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Author Topic: 10 Reasons Why Being a Lazy Dude is Actually a Good Thing  (Read 9478 times)

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Re: 10 Reasons Why Being a Lazy Dude is Actually a Good Thing
« Reply #15 on: February 06, 2013, 08:21:07 AM »
I try to keep logic out of the DBMS when possible. Decoupling app logic adds complexity.
But stored procs often have a big performance advantage.

That's where I see the glitch. If I can poke a stored procedure into the database I can gain both a runtime advantage and a code (non-) complexity advantage. If portability is a concern I can use a fucking phrasebook that says use this query for this database, that query  for that database, and some really obscure shit for some really obscure database. In, out, done. Cheap, easy, good, pick all three.

Not so very long ago (from the perspective of a 50+ Dude) I wrote a middleware-ish application that tied big-name routers, an ubiquitous network security scanner, and an ERM system together. The interesting part was interfacing to the ERM, which has an API and whatnot but that requires developer seat licenses and all kinds of other bullshit that I wasn't enabled to wade through to get at it. We had us a big ole geeky motherfuckin' teleconference with some managerdoids involved to make sure that no fiefdoms were encroached, and the final solution was that the DBA's who understood the ERM would create some procedures, and all my code would have to do was spew some data at the database. No API bullshit, no seat licensing, no pain at all. Some DBA spent four minutes crafting a nice procedure, and I passed it some data. It was easy as jerking off manually with a palm that profusely sweats oil when aroused.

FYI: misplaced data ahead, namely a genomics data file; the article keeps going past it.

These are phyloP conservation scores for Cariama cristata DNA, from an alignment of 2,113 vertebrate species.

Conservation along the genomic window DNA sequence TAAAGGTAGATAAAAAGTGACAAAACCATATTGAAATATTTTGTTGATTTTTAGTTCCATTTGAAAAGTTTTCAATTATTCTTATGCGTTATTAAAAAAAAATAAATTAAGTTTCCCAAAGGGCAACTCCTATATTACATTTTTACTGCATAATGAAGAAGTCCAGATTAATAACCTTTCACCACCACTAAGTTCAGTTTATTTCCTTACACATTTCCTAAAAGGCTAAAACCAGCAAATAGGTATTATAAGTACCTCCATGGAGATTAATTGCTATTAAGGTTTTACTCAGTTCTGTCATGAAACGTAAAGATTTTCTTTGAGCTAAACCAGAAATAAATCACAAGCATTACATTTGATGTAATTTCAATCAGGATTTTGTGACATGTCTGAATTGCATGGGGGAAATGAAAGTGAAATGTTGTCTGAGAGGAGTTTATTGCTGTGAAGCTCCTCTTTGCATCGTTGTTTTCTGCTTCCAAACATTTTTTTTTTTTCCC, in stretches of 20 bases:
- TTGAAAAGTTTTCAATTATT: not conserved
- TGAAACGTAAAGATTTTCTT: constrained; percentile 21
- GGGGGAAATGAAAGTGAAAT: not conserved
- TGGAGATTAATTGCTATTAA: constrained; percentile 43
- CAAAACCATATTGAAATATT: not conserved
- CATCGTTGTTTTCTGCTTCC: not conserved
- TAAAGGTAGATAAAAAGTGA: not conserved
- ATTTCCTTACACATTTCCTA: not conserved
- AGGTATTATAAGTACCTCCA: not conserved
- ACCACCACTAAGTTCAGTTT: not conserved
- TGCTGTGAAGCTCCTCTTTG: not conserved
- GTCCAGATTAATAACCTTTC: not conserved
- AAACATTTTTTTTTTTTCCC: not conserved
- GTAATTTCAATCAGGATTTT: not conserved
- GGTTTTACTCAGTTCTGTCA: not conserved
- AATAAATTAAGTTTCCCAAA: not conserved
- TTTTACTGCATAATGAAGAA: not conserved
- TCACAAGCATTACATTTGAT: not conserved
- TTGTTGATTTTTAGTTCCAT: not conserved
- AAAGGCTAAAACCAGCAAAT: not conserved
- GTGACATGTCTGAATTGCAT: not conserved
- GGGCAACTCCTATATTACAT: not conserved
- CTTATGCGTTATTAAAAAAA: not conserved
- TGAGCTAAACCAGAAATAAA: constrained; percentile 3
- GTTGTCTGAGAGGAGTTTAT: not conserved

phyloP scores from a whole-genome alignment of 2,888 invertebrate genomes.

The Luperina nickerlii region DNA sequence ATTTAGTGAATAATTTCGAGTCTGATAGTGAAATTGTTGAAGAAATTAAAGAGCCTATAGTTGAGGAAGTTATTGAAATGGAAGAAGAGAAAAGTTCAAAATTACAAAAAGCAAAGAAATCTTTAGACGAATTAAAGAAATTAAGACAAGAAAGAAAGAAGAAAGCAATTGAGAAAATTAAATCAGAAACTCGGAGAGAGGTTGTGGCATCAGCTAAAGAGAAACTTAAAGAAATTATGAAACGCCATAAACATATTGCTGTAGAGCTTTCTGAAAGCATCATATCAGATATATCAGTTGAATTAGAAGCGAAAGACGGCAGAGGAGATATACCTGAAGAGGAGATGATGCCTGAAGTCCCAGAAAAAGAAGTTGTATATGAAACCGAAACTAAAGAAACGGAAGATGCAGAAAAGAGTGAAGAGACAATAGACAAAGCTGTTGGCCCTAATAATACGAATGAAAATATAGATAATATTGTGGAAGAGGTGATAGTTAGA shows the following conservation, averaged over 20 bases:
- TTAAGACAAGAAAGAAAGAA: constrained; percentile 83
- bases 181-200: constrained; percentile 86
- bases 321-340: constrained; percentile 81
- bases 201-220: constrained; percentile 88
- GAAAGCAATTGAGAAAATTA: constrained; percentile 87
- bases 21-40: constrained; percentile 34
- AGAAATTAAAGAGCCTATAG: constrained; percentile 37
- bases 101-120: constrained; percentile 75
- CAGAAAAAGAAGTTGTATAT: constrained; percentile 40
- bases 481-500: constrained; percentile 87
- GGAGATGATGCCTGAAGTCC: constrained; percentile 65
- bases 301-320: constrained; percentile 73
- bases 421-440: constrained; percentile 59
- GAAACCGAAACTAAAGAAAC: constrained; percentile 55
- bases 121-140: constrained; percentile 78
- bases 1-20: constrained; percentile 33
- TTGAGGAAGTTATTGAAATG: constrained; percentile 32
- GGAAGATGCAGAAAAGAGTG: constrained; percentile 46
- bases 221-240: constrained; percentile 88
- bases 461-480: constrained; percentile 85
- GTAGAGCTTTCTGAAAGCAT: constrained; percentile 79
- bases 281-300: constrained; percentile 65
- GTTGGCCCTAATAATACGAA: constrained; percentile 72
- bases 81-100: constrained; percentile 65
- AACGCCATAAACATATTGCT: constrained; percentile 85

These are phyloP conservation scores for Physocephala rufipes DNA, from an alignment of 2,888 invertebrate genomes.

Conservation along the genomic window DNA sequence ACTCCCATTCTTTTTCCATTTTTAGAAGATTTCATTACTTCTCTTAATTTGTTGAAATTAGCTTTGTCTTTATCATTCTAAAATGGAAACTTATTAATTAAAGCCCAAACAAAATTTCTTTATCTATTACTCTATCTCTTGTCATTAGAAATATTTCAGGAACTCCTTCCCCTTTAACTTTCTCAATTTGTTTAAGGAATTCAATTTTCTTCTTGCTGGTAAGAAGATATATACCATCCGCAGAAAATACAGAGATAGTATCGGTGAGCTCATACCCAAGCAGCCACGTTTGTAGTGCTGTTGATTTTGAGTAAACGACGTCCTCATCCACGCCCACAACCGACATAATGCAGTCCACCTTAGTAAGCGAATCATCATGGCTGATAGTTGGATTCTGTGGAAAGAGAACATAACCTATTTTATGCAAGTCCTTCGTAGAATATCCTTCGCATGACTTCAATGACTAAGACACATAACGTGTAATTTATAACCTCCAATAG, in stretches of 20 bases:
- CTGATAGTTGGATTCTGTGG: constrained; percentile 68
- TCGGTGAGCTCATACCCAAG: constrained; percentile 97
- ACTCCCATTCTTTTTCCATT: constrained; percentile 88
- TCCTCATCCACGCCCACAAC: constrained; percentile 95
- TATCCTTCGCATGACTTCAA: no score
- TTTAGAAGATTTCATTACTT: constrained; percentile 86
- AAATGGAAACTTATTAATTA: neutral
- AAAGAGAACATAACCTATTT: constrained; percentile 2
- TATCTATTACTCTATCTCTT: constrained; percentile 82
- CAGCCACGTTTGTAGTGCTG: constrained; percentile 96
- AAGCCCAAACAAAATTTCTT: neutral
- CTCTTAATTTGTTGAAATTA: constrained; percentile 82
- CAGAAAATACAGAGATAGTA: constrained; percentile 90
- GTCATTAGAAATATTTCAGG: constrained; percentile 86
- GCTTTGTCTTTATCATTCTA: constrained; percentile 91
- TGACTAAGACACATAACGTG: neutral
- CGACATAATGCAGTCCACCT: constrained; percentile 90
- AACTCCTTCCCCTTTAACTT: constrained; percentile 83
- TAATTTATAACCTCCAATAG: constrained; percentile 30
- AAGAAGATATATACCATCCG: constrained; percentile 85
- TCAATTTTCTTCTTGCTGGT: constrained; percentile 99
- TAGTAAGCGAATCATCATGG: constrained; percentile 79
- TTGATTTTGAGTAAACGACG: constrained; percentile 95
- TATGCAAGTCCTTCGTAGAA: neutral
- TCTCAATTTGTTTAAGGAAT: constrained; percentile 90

So my end just spews data, their end just twiddles it with DBA-fu, and that is that. It works so fucking well that they haven't had a beef in six years.

That's my perspective as a developer. If some DBA can improve my queries, fuck it, let 'em at it. I don't want to learn which SQL works with which database and which are more efficient. Let the guys who live and breathe that shit file bug reports. Meantime, I'll think about my code. Win  : fucking win. Put the logic into the fucking database where the guys who live and breathe that shit can deal with it, and in the end everyone wins.

For me the big thing is to keep DBA's out of the equation because in most large agencies the "process" suxs.
You throw a request over the wall and twiddle thumbs till it's implemented.
The goal for me is to implement the system so I can sit someone down and pull the whole project for Subversion or CVS and twiddle a couple configs and have a working system. Ownership is a huge advantage.
As soon as you start to spread that out you get anguish from other people's nonsense.

Out here we are all his children


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